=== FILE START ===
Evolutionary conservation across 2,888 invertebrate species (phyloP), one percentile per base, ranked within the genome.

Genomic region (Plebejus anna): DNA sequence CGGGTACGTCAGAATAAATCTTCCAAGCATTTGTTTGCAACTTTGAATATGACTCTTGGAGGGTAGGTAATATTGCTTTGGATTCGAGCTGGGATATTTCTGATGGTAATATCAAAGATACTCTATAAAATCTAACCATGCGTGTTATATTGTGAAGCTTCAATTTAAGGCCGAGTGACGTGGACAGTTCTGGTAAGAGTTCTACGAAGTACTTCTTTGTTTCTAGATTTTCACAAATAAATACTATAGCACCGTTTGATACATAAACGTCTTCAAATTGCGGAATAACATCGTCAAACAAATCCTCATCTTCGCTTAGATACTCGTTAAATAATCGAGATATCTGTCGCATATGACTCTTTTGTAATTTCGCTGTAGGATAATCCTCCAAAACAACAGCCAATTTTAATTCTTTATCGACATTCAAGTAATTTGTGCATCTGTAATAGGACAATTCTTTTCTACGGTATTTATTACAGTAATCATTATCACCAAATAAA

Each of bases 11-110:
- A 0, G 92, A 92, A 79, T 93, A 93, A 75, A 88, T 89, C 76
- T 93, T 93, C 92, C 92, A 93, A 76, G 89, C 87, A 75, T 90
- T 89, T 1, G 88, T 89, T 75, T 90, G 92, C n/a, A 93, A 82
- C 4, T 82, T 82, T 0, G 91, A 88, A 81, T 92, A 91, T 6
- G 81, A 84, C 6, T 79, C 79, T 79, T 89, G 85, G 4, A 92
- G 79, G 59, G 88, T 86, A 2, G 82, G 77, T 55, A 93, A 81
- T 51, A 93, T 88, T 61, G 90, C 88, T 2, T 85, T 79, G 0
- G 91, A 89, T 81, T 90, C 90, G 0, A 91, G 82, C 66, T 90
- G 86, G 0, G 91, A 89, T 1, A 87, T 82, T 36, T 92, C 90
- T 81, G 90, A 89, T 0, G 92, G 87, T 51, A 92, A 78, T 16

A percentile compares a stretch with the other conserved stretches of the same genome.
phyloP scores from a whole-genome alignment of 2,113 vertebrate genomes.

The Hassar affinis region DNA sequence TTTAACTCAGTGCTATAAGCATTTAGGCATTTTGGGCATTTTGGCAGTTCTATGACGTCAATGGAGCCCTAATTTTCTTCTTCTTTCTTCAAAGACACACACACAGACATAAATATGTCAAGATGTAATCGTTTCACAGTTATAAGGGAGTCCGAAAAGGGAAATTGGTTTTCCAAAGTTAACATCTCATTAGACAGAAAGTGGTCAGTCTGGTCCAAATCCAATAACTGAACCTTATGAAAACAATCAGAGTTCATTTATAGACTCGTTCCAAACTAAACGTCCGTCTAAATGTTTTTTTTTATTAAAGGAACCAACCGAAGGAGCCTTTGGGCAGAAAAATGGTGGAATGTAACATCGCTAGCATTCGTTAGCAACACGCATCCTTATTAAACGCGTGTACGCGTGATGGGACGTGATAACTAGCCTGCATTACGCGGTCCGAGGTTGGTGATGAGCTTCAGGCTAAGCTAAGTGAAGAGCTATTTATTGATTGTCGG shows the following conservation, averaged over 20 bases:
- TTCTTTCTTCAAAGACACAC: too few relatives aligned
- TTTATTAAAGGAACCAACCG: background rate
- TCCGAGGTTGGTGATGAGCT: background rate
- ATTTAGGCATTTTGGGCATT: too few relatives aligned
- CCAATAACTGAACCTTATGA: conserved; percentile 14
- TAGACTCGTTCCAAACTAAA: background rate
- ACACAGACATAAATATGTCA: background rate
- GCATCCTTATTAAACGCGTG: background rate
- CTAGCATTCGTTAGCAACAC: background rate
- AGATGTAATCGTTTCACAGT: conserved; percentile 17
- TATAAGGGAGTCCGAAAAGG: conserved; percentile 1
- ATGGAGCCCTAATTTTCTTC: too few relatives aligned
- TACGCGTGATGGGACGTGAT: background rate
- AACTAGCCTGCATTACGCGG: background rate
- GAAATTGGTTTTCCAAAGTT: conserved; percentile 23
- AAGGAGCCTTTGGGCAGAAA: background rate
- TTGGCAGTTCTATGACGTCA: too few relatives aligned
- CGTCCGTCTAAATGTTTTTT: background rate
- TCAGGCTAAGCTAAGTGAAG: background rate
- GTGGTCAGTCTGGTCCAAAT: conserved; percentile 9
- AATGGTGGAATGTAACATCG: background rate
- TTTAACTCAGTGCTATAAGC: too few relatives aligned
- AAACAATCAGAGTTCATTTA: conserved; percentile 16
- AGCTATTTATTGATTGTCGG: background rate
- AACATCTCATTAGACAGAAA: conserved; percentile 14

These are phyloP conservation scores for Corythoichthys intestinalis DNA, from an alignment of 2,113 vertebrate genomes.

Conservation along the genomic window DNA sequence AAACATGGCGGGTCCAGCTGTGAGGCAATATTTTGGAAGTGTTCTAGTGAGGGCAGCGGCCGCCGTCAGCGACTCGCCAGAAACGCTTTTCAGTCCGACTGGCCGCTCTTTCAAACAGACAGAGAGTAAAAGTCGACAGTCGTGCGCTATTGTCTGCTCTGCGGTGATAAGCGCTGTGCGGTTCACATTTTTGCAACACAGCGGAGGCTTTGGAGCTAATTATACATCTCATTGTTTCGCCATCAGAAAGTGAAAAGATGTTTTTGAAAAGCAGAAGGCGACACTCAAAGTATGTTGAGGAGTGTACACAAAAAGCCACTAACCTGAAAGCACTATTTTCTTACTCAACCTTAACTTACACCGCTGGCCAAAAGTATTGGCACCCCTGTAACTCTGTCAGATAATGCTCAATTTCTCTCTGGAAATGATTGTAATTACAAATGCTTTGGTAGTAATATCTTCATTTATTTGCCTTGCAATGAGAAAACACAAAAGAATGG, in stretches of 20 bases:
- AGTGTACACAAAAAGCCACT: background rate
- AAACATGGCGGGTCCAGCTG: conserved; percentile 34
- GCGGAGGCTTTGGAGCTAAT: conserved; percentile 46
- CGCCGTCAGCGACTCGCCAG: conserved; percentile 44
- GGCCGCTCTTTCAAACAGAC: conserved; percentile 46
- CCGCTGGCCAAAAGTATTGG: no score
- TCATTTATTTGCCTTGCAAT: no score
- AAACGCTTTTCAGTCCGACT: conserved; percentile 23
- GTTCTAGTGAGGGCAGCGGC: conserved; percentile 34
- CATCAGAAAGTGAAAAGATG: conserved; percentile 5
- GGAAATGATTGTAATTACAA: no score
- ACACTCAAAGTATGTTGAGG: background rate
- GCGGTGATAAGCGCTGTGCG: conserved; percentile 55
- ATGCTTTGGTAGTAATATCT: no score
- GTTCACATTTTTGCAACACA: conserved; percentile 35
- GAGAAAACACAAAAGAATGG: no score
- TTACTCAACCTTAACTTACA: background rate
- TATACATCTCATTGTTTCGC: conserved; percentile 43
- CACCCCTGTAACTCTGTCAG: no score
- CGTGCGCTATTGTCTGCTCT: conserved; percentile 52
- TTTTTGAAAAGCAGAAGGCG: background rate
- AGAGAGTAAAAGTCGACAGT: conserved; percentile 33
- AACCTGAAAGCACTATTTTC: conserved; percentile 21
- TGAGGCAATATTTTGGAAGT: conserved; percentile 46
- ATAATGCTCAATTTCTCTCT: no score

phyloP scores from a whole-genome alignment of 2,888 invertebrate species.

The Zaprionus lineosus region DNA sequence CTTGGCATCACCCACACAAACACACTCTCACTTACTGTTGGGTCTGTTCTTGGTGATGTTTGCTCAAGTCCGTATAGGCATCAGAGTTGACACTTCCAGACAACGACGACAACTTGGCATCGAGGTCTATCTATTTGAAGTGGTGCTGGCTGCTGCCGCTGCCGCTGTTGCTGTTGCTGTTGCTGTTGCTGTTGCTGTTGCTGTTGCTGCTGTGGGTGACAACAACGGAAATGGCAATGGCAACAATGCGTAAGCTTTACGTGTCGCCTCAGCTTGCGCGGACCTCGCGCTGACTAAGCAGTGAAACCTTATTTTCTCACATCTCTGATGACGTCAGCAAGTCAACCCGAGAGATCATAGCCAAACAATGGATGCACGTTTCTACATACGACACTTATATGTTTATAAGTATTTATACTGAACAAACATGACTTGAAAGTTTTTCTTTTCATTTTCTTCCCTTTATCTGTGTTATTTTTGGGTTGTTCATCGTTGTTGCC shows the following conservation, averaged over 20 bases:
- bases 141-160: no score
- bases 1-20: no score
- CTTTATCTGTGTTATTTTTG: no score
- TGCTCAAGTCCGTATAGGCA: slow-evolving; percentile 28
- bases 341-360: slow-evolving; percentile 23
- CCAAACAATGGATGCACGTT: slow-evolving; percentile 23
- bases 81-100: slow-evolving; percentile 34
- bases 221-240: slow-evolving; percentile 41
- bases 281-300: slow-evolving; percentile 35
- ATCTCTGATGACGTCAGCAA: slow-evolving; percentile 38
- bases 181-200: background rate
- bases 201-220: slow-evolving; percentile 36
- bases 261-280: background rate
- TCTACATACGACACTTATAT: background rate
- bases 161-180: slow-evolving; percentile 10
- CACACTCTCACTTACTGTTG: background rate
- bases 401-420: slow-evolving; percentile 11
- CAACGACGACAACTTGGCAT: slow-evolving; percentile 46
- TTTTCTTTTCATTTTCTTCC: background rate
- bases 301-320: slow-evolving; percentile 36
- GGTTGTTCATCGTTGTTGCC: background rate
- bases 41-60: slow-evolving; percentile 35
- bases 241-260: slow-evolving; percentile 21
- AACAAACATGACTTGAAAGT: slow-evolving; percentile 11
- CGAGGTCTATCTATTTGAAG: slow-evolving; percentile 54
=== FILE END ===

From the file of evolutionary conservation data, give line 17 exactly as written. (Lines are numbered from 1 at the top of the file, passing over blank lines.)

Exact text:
- TTCTTTCTTCAAAGACACAC: too few relatives aligned